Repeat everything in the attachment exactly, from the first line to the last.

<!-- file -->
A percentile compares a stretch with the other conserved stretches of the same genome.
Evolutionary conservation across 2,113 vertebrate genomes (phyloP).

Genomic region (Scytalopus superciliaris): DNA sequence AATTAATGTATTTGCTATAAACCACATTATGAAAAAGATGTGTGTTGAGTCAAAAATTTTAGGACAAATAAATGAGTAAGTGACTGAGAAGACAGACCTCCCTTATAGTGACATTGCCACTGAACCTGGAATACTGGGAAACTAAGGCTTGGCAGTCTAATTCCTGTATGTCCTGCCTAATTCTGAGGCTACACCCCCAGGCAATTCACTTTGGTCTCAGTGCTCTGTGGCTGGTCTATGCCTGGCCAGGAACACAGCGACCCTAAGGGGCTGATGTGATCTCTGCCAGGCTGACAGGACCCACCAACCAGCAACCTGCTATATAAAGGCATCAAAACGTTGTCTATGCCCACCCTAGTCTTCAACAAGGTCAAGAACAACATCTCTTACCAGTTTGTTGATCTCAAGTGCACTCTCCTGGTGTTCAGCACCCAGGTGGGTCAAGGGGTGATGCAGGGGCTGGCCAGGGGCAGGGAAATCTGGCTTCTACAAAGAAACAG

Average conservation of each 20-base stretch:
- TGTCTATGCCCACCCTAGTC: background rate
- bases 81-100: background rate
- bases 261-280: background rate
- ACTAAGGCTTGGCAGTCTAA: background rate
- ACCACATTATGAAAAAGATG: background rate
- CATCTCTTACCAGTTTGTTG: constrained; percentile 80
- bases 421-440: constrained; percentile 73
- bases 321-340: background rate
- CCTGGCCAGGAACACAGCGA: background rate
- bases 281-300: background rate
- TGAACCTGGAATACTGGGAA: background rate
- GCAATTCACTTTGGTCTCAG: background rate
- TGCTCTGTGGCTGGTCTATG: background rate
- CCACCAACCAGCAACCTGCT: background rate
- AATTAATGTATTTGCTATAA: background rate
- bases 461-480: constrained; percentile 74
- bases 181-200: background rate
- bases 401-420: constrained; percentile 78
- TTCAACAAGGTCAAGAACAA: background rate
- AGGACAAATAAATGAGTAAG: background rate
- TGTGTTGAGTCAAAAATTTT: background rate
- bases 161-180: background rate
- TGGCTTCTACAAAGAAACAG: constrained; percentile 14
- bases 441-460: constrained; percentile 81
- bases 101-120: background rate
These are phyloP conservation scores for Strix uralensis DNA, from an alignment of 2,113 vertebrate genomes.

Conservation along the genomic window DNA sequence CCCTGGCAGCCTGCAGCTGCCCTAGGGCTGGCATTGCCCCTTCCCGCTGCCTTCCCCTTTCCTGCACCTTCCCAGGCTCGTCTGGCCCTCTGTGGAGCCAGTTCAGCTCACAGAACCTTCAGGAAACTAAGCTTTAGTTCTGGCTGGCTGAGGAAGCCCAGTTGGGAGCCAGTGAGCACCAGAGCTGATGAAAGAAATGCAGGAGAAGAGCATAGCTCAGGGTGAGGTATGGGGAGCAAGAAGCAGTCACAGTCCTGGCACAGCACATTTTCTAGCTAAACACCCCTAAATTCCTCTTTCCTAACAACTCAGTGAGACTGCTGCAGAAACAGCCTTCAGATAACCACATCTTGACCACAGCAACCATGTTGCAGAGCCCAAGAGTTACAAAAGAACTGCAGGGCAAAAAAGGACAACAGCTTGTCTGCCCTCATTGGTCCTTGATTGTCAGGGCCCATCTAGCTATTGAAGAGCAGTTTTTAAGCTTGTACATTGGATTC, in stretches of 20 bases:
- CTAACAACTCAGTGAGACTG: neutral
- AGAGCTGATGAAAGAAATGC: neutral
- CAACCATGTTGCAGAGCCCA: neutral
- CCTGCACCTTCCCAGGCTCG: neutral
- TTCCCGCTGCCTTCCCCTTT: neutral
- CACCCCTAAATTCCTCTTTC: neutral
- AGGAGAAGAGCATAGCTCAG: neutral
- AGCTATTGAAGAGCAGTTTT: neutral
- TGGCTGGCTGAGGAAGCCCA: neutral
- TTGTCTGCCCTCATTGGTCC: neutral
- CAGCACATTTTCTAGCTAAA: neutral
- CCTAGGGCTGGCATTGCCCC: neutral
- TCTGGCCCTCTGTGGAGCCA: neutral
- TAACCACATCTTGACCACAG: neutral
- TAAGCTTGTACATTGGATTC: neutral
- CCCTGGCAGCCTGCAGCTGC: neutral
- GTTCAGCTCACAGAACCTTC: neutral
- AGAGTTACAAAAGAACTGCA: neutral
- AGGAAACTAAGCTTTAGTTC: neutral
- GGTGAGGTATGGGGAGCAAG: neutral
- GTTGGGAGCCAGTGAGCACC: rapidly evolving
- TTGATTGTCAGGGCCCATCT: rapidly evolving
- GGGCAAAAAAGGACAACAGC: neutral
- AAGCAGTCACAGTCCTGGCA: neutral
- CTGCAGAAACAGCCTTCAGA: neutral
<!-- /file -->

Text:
A percentile compares a stretch with the other conserved stretches of the same genome.
Evolutionary conservation across 2,113 vertebrate genomes (phyloP).

Genomic region (Scytalopus superciliaris): DNA sequence AATTAATGTATTTGCTATAAACCACATTATGAAAAAGATGTGTGTTGAGTCAAAAATTTTAGGACAAATAAATGAGTAAGTGACTGAGAAGACAGACCTCCCTTATAGTGACATTGCCACTGAACCTGGAATACTGGGAAACTAAGGCTTGGCAGTCTAATTCCTGTATGTCCTGCCTAATTCTGAGGCTACACCCCCAGGCAATTCACTTTGGTCTCAGTGCTCTGTGGCTGGTCTATGCCTGGCCAGGAACACAGCGACCCTAAGGGGCTGATGTGATCTCTGCCAGGCTGACAGGACCCACCAACCAGCAACCTGCTATATAAAGGCATCAAAACGTTGTCTATGCCCACCCTAGTCTTCAACAAGGTCAAGAACAACATCTCTTACCAGTTTGTTGATCTCAAGTGCACTCTCCTGGTGTTCAGCACCCAGGTGGGTCAAGGGGTGATGCAGGGGCTGGCCAGGGGCAGGGAAATCTGGCTTCTACAAAGAAACAG

Average conservation of each 20-base stretch:
- TGTCTATGCCCACCCTAGTC: background rate
- bases 81-100: background rate
- bases 261-280: background rate
- ACTAAGGCTTGGCAGTCTAA: background rate
- ACCACATTATGAAAAAGATG: background rate
- CATCTCTTACCAGTTTGTTG: constrained; percentile 80
- bases 421-440: constrained; percentile 73
- bases 321-340: background rate
- CCTGGCCAGGAACACAGCGA: background rate
- bases 281-300: background rate
- TGAACCTGGAATACTGGGAA: background rate
- GCAATTCACTTTGGTCTCAG: background rate
- TGCTCTGTGGCTGGTCTATG: background rate
- CCACCAACCAGCAACCTGCT: background rate
- AATTAATGTATTTGCTATAA: background rate
- bases 461-480: constrained; percentile 74
- bases 181-200: background rate
- bases 401-420: constrained; percentile 78
- TTCAACAAGGTCAAGAACAA: background rate
- AGGACAAATAAATGAGTAAG: background rate
- TGTGTTGAGTCAAAAATTTT: background rate
- bases 161-180: background rate
- TGGCTTCTACAAAGAAACAG: constrained; percentile 14
- bases 441-460: constrained; percentile 81
- bases 101-120: background rate
These are phyloP conservation scores for Strix uralensis DNA, from an alignment of 2,113 vertebrate genomes.

Conservation along the genomic window DNA sequence CCCTGGCAGCCTGCAGCTGCCCTAGGGCTGGCATTGCCCCTTCCCGCTGCCTTCCCCTTTCCTGCACCTTCCCAGGCTCGTCTGGCCCTCTGTGGAGCCAGTTCAGCTCACAGAACCTTCAGGAAACTAAGCTTTAGTTCTGGCTGGCTGAGGAAGCCCAGTTGGGAGCCAGTGAGCACCAGAGCTGATGAAAGAAATGCAGGAGAAGAGCATAGCTCAGGGTGAGGTATGGGGAGCAAGAAGCAGTCACAGTCCTGGCACAGCACATTTTCTAGCTAAACACCCCTAAATTCCTCTTTCCTAACAACTCAGTGAGACTGCTGCAGAAACAGCCTTCAGATAACCACATCTTGACCACAGCAACCATGTTGCAGAGCCCAAGAGTTACAAAAGAACTGCAGGGCAAAAAAGGACAACAGCTTGTCTGCCCTCATTGGTCCTTGATTGTCAGGGCCCATCTAGCTATTGAAGAGCAGTTTTTAAGCTTGTACATTGGATTC, in stretches of 20 bases:
- CTAACAACTCAGTGAGACTG: neutral
- AGAGCTGATGAAAGAAATGC: neutral
- CAACCATGTTGCAGAGCCCA: neutral
- CCTGCACCTTCCCAGGCTCG: neutral
- TTCCCGCTGCCTTCCCCTTT: neutral
- CACCCCTAAATTCCTCTTTC: neutral
- AGGAGAAGAGCATAGCTCAG: neutral
- AGCTATTGAAGAGCAGTTTT: neutral
- TGGCTGGCTGAGGAAGCCCA: neutral
- TTGTCTGCCCTCATTGGTCC: neutral
- CAGCACATTTTCTAGCTAAA: neutral
- CCTAGGGCTGGCATTGCCCC: neutral
- TCTGGCCCTCTGTGGAGCCA: neutral
- TAACCACATCTTGACCACAG: neutral
- TAAGCTTGTACATTGGATTC: neutral
- CCCTGGCAGCCTGCAGCTGC: neutral
- GTTCAGCTCACAGAACCTTC: neutral
- AGAGTTACAAAAGAACTGCA: neutral
- AGGAAACTAAGCTTTAGTTC: neutral
- GGTGAGGTATGGGGAGCAAG: neutral
- GTTGGGAGCCAGTGAGCACC: rapidly evolving
- TTGATTGTCAGGGCCCATCT: rapidly evolving
- GGGCAAAAAAGGACAACAGC: neutral
- AAGCAGTCACAGTCCTGGCA: neutral
- CTGCAGAAACAGCCTTCAGA: neutral